Home PC News Alphabet’s Intrinsic aims to unlock industrial robotics’ economic potential

Alphabet’s Intrinsic aims to unlock industrial robotics’ economic potential

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Google’s parent Alphabet has spun out a new industrial robotics company called Intrinsic.

Led by Wendy Tan-White, a veteran entrepreneur and investor who has served as VP of “moonshots” at Alphabet’s R&D business X since 2019, Intrinsic is setting out to “unlock the creative and economic potential” of the $42 billion industrial robotics market. The company said that it’s creating “software tools” to make industrial robots more affordable and easier to use, extending their utility beyond big businesses and to more people — at present 70% of the world’s manufacturing takes place in just 10 countries.


Industrial robots have surged in demand over the past year as businesses have scrambled to keep up with surging demand in the wake of the global pandemic — in Q1 this year, the Association for Advancing Automation reported a 19.6% increase in orders across North America alone. While such robots have historically been concentrated in the automobile industry, they have segued into many facets of the economy from ecommerce warehouses to medical equipment assembly.

Developing dexterous, performative robotic arms is only part of the battle in terms of automating traditional manufacturing tasks. The process of “teaching” robots how to carry out a relatively simple task can be a resource-intensive endeavor requiring specialist expertise, and this is the part that Intrinsic is working on.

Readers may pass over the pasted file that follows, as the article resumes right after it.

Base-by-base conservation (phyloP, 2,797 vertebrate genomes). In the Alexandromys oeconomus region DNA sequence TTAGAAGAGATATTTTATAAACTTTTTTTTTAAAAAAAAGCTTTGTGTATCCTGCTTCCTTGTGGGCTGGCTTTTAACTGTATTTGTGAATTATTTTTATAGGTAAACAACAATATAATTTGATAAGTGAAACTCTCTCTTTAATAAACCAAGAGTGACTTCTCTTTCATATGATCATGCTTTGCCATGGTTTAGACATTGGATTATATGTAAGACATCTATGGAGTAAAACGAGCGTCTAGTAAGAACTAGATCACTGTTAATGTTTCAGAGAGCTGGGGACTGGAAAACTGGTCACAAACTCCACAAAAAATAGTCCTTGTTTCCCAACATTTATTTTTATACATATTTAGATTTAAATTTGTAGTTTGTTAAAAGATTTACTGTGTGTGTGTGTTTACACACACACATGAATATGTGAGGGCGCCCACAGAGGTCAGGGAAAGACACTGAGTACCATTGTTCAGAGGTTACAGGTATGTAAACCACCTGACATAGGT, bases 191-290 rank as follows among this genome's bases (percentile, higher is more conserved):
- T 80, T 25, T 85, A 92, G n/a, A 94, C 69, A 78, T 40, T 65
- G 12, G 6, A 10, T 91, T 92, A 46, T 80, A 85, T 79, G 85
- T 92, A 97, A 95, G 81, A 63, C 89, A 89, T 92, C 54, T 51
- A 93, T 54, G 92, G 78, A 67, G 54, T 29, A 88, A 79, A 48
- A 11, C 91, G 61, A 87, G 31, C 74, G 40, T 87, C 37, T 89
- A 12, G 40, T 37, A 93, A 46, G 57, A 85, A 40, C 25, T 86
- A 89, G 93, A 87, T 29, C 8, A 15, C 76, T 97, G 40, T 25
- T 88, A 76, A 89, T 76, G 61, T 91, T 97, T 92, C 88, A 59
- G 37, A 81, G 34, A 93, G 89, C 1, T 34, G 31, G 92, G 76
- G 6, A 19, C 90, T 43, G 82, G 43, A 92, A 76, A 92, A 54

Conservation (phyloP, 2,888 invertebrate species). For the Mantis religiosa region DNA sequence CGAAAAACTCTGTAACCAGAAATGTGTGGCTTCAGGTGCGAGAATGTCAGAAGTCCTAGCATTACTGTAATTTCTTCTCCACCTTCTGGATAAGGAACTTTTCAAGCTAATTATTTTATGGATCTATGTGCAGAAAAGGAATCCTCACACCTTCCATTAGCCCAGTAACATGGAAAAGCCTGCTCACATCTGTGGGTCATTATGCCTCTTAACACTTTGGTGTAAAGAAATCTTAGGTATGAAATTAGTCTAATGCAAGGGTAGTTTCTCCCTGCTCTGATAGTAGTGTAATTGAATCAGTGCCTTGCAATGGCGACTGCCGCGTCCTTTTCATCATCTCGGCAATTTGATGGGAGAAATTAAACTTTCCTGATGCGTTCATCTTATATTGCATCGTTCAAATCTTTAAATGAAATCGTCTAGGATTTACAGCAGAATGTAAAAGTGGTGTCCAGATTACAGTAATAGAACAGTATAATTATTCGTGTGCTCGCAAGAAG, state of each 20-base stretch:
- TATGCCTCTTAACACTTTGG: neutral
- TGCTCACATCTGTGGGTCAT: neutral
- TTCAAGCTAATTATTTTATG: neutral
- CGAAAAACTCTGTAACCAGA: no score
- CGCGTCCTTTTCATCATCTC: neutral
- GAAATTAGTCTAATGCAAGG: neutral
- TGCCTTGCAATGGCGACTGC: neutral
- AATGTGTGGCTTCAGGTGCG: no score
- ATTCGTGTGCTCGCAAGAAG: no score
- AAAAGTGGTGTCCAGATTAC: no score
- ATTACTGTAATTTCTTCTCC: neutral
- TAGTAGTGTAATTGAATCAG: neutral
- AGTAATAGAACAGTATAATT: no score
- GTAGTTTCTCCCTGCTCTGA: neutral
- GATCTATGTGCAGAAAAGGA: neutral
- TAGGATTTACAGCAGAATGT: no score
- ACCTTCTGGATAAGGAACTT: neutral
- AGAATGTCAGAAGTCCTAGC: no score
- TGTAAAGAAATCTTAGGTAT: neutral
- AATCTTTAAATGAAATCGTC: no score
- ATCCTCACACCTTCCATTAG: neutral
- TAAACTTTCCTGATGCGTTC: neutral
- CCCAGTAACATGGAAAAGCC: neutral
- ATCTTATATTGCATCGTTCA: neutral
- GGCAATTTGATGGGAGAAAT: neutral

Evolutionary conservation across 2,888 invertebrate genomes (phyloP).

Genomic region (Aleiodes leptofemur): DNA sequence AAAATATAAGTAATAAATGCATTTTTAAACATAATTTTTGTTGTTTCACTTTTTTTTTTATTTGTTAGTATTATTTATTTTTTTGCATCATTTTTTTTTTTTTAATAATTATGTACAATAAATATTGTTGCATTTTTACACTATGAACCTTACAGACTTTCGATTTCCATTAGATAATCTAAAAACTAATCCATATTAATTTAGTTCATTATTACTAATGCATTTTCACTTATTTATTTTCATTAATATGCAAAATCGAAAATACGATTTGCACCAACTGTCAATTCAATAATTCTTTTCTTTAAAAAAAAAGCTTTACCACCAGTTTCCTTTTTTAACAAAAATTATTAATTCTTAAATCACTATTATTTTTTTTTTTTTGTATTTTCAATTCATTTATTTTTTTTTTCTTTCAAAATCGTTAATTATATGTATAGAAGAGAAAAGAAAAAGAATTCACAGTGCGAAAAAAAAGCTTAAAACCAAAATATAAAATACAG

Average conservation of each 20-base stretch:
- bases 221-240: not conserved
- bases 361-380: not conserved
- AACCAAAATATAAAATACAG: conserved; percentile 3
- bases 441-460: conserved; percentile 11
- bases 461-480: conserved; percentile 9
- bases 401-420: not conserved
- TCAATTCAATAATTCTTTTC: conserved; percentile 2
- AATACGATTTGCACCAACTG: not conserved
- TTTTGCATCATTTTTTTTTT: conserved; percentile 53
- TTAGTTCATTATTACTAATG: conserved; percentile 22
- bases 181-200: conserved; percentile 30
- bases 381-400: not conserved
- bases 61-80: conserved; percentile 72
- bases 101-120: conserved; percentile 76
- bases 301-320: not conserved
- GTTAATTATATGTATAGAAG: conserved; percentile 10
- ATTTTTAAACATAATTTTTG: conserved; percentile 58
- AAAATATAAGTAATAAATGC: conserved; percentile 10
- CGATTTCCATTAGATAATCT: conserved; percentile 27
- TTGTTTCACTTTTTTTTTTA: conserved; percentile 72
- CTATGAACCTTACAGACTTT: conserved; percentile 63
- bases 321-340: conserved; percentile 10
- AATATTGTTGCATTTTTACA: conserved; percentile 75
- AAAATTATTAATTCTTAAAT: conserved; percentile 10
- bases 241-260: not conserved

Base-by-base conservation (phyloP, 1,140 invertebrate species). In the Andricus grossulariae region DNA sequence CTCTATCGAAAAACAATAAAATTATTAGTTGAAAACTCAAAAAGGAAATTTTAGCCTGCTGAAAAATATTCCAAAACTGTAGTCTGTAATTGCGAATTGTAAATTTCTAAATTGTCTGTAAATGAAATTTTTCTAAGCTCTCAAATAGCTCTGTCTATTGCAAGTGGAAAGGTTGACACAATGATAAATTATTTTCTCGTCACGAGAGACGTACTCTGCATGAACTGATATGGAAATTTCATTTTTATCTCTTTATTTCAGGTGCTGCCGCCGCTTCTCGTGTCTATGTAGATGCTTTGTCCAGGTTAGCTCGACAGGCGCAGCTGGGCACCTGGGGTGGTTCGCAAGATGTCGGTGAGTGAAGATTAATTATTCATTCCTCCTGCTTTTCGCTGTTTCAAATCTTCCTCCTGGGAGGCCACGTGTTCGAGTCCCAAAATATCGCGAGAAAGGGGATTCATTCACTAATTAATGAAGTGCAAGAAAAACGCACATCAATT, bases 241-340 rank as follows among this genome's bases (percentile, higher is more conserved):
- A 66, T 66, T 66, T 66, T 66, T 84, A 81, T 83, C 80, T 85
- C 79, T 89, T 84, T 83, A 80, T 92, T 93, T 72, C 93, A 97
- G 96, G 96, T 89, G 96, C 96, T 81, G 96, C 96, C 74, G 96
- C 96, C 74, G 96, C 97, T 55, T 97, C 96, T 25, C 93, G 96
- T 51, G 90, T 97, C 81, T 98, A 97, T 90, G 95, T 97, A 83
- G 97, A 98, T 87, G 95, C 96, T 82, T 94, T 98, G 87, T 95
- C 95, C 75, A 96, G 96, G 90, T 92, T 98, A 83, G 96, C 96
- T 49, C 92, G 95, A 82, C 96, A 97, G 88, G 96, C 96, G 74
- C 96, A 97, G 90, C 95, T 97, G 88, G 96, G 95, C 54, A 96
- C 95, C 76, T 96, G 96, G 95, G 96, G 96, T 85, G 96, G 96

“Over the last few years, our team has been exploring how to give industrial robots the ability to sense, learn, and automatically make adjustments as they’re completing tasks, so they work in a wider range of settings and applications,” Tan-White wrote in a blog post. “Working in collaboration with teams across Alphabet, and with our partners in real-world manufacturing settings, we’ve been testing software that uses techniques like automated perception, deep learning, reinforcement learning, motion planning, simulation, and force control.”

Above: Intrinsic

It’s still early days for Intrinsic, but as an independent business it will be better positioned to develop its software and validate its products in more real-world industrial settings. Indeed, the company said that it’s looking for partners in health care, electronics, and automotive industries who are “already using industrial robotics and want to learn together.”

Intrinsic joins a host of previous projects to graduate from Alphabet’s secretive X labs, including its self-driving car unit Waymo; Loon and Wing, its internet-beaming balloons and drone delivery service units, respectively; and Malta, its molten-salt energy storage project.


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